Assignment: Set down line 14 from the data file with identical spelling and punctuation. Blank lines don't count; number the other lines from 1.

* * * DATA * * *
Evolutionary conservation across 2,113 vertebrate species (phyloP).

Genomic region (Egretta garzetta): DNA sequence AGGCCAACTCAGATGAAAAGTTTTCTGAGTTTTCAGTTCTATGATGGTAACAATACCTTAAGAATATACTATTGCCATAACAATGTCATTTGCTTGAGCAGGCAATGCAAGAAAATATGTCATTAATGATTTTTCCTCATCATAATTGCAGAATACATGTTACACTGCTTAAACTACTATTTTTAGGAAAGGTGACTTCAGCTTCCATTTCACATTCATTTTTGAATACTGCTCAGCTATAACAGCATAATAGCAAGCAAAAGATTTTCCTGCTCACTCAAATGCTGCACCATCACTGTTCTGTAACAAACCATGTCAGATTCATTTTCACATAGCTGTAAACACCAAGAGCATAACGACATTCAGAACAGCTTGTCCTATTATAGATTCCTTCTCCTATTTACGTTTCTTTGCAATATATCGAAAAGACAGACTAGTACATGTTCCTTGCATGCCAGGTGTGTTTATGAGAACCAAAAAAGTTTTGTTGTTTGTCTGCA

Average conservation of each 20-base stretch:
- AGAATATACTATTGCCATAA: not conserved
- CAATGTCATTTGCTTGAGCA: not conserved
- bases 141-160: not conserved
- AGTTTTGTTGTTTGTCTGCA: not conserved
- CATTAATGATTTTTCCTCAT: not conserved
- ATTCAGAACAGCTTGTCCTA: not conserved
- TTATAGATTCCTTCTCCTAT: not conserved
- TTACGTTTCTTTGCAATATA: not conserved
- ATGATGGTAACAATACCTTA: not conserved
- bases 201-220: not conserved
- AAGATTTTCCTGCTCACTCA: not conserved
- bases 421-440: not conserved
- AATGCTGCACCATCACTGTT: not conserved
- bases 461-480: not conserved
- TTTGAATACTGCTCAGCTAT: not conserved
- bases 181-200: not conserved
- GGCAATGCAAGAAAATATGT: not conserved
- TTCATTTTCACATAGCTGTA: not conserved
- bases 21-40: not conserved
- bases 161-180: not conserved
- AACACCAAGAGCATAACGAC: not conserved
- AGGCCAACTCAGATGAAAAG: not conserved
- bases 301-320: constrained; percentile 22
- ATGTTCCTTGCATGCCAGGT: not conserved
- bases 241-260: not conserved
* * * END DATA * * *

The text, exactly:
- AAGATTTTCCTGCTCACTCA: not conserved